House Votes to Begin Iraq Pullout in 4 Months

Rep. Ike Skelton (D-MO) speaks as (L-R) Speaker of the House Rep. Nancy Pelosi (D-CA) looks on. i i

hide captionRep. Ike Skelton (D-MO) speaks as (L-R) Speaker of the House Rep. Nancy Pelosi (D-CA), Rep. John Larson (D-CT), Rep. Rahm Emanuel (D-IL), House Majority Leader Rep. Steny Hoyer (D-MD), and Rep. James Clyburn (D-SC) look on during a news conference after a vote on troop withdrawal on Thursday.

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Rep. Ike Skelton (D-MO) speaks as (L-R) Speaker of the House Rep. Nancy Pelosi (D-CA) looks on.

Rep. Ike Skelton (D-MO) speaks as (L-R) Speaker of the House Rep. Nancy Pelosi (D-CA), Rep. John Larson (D-CT), Rep. Rahm Emanuel (D-IL), House Majority Leader Rep. Steny Hoyer (D-MD), and Rep. James Clyburn (D-SC) look on during a news conference after a vote on troop withdrawal on Thursday.

Alex Wong/Getty Images

White House Assesses Iraq Benchmarks

Congress required President Bush to submit an initial report to lawmakers assessing whether the Iraqi government has made satisfactory progress toward achieving the benchmarks set for it. Read an assessment of progress described in the Bush administration's report.

House Democrats defied a certain presidential veto and approved an Iraqi troop-withdrawal measure just hours after the White House released a report finding the Baghdad government has failed to meet several key benchmarks.

The House voted 223 to 201 to have U.S. troops out of Iraq by April.

Rep. James Moran (D-VA) said the measure was necessary because the current policy in Iraq is "leading us down a dead-end street."

Republican Marsha Blackburn of Tennessee said the vote sends the message that the U.S. "is weak in the war on terror."

The vote was mostly along party lines. Only four Republicans voted for it and ten Democrats opposed it.

The Senate is expected to vote next week on a similar measure, but it is unlikely to survive. And if it were to reach the White House, it faces a certain veto by President Bush.

Earlier Thursday, the president defended progress in Iraq and pleaded for more time.

"Those who believe that the battle in Iraq is lost will likely point to the unsatisfactory performance on some of the political benchmarks. Those of us who believe the battle in Iraq can and must be won see the satisfactory performance on several of the security benchmarks as a cause for optimism," Mr. Bush told reporters at the White House.

Mr. Bush said trying to run a war through resolution was a prescription for failure.

"I'll work with Congress. I'll listen to Congress. Congress has got all the right to appropriate money, but the idea of telling our military how to conduct operations, for example, or how to, you know, deal with troop strength is, it's, I don't think it makes sense," he said.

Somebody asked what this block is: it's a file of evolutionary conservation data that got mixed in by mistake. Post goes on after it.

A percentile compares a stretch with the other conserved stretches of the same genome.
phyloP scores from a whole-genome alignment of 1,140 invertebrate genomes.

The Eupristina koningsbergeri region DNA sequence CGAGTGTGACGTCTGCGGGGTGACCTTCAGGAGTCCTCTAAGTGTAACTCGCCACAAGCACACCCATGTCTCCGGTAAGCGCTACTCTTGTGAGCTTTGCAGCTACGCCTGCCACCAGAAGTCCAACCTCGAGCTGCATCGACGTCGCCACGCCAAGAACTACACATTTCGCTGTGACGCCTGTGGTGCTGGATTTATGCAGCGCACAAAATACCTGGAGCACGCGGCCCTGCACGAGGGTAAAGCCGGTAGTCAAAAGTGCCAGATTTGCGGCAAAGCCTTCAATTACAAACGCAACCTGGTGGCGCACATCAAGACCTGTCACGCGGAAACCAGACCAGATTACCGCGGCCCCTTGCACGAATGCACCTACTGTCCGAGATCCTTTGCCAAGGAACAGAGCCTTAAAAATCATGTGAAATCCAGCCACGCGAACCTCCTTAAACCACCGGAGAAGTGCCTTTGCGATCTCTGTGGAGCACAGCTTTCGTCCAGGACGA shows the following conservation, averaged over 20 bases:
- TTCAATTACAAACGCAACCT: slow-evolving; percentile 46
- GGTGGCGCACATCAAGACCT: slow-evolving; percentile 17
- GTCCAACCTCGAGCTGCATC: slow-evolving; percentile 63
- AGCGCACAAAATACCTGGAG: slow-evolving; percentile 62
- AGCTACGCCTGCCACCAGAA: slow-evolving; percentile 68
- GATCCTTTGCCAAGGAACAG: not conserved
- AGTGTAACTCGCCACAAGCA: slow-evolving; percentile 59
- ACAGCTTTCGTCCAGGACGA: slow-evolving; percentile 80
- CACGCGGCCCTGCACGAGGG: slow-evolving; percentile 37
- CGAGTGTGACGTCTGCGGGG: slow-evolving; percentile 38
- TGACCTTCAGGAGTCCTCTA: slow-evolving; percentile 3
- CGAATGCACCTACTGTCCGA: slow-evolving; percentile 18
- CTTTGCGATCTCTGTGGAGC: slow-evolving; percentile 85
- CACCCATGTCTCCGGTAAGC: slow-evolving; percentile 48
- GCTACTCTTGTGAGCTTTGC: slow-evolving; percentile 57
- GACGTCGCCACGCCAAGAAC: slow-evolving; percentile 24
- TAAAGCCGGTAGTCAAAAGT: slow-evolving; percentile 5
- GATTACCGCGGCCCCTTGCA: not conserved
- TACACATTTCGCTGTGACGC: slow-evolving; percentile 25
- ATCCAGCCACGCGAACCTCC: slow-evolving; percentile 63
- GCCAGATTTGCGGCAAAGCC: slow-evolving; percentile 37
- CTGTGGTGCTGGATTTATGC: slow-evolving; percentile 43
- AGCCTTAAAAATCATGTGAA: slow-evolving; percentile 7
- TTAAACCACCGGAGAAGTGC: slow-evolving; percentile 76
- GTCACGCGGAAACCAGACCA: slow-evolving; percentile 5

In the House, the measure calling for withdrawal prompted charged partisan debate. Georgia Republican Tom Price said the bill was nothing but political pandering by Democrats.

"Clearly, this bill was not written in response to what our generals think, whose interim report was released just hours ago," Price said. "Instead, it was written in reaction to polls and to pressure from moveon.org. And others."

But Georgia Democrat John Lewis said the measure was a step that would, as he put it, "end the madness in Iraq."

"How many more of our young people must die before we realize enough is enough," Lewis said. "One more day, our involvement — it's too many. One more death is one too many. This war is not worthy of another drop of human blood."

The report released by the White House Thursday cited measured progress on the economic front in Iraq. "Unemployment has eased slightly and inflation is currently abating," the report

said. It omitted mention of a June 1 Pentagon report estimating an annual inflation rate at 33 percent and the Iraqi government estimate of joblessness at 17 percent.

In an evident jab at critics of Bush's war policies, the report also said progress toward political reconciliation was hampered by "increasing concern among Iraqi political leaders that the United States may not have a long term-commitment to Iraq."

Despite rising pressure from Republicans in Congress for a change in course, Bush was adamant.

"When we start drawing down our forces in Iraq, it will (be) because our military commanders say the conditions on the ground are right, not because pollsters say it'll be good politics," he said.

From NPR reports and The Associated Press

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